When acclaimed, Syracuse-based, children’s book illustrator London Ladd was asked to be part of a project to help revitalize the gateway to the Southside of Syracuse he jumped at the opportunity. The walls beneath the bridge at the corner of Salina and Taylor Streets would become his canvas. He would paint on them the images of Martin Luther King and Frederick Douglass. On the surface these two would make for obvious choices, but for Ladd the meaning runs much deeper. “Both of these men came to Syracuse to speak at the height of some of the most pivotal times in American history (King with the Civil Rights Movement and Douglass during the Civil War) so their voices were echoed on these streets in this zip code. Bringing that history back to life fills me with pride.”
These are his second and third murals. The first was of Underground Railroad Manager Jermaine Logan and his family at the corner of Cherry Street and Lexington Avenue. Doing something in a public forum on such a big scale presents a unique set of challenges. “It’s great to work large, but I realized quickly there is an equal amount of fun and terror because everyone is watching the process so I need to be on my game at all times.”
Ladd says the response was overwhelmingly positive with many people from all walks of life watching the progress of the murals which he hopes will have an impact long after they are complete. “Legacy is the word I most attribute to this work. For me, the purpose of these images is much more than visual. It’s an inspiration of hope.” Douglass’ story in particular resonates with Ladd, in how a former slave could become one of the nation’s most renowned orators of our time.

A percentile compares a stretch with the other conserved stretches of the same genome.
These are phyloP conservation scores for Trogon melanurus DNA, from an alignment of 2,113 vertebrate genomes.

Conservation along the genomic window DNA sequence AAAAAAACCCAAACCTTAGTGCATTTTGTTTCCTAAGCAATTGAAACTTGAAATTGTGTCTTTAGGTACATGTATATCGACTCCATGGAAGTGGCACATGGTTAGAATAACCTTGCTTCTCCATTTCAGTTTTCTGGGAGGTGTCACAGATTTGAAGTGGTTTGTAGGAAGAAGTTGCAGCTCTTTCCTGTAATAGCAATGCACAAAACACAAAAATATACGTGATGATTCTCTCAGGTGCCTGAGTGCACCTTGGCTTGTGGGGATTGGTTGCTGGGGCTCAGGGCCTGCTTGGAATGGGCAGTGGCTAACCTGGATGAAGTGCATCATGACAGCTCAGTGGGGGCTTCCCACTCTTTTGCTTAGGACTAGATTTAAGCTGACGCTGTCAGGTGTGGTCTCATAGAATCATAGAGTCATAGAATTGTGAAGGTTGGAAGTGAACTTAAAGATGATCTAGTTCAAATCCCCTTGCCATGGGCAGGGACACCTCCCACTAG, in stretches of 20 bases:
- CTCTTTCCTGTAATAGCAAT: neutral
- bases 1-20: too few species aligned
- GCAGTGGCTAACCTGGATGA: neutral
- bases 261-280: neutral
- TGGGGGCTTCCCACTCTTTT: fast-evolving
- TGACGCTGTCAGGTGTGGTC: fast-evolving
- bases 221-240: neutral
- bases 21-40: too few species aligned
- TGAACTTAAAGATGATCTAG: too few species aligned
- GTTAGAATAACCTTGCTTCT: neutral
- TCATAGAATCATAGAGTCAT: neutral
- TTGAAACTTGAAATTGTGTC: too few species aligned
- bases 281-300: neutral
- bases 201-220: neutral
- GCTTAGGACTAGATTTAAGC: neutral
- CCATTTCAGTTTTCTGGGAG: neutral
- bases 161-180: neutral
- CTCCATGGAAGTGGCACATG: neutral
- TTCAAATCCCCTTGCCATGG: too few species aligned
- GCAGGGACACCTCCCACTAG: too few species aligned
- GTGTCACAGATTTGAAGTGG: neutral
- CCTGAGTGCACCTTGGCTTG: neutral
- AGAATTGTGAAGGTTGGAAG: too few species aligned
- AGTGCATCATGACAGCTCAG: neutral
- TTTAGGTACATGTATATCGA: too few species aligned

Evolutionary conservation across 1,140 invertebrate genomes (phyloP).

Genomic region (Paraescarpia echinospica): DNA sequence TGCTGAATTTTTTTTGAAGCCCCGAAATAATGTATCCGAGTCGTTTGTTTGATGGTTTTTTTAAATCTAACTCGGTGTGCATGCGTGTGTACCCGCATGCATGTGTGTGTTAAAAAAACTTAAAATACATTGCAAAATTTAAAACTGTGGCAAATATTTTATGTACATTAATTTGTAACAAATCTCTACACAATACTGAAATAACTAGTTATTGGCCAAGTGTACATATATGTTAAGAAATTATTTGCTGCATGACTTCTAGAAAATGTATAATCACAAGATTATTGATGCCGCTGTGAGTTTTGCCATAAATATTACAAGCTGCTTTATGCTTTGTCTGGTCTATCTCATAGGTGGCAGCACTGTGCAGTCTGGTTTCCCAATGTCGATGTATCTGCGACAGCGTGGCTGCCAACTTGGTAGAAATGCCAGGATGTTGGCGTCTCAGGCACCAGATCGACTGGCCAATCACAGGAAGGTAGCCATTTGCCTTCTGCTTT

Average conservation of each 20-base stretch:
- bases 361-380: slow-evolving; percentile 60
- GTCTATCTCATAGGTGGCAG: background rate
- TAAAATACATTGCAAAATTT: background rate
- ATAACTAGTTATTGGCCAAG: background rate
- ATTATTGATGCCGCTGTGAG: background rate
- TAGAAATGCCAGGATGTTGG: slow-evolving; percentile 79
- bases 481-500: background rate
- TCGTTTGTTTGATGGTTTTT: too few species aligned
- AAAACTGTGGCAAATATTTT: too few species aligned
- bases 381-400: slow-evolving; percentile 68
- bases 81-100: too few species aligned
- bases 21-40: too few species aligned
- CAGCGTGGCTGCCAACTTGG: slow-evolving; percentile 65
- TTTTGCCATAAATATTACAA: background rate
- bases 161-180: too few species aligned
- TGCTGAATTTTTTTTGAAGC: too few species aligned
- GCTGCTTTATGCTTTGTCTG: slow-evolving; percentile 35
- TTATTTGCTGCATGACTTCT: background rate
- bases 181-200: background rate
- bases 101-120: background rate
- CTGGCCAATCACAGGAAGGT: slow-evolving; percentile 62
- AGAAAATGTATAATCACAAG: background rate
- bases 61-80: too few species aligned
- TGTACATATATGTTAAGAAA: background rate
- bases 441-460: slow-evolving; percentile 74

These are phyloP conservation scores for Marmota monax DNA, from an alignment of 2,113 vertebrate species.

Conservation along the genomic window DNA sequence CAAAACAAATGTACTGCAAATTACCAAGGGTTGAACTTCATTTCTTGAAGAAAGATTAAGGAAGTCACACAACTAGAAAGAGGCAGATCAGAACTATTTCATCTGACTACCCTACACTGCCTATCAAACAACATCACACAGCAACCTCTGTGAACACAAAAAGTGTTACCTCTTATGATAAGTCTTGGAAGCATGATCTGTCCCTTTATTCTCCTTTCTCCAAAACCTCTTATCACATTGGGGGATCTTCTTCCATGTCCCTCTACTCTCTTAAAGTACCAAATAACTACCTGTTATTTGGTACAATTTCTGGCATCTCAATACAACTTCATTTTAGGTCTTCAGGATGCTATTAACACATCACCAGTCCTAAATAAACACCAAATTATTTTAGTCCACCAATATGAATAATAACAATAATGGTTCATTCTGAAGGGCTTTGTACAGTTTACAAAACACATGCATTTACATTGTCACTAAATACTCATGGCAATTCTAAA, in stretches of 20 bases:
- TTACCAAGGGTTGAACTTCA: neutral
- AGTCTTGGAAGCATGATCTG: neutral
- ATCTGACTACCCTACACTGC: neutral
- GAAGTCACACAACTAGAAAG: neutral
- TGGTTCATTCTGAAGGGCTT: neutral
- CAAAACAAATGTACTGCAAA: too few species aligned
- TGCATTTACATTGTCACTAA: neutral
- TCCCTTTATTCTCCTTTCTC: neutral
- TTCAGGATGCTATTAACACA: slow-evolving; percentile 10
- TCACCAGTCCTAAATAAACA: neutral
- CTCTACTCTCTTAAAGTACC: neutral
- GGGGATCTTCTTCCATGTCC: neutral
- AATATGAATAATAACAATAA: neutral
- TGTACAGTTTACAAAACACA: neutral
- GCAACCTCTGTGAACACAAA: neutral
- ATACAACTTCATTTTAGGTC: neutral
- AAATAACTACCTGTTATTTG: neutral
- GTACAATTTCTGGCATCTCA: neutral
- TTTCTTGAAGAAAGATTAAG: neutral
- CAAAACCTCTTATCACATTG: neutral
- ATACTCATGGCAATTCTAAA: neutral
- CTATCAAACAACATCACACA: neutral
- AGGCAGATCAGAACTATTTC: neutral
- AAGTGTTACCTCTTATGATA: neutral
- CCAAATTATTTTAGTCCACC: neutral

Ladd hopes to have them done by the end of July, and will then focus his time on other writing and illustrating projects as well as a new venture. “I’m looking to get back to my roots even further and open an art center where people can come and create, with no judgement, and just have fun with the process of art.” This “community” as Ladd calls it harkens him back to his childhood when he was first introduced to art. He wants to share those same feelings with others.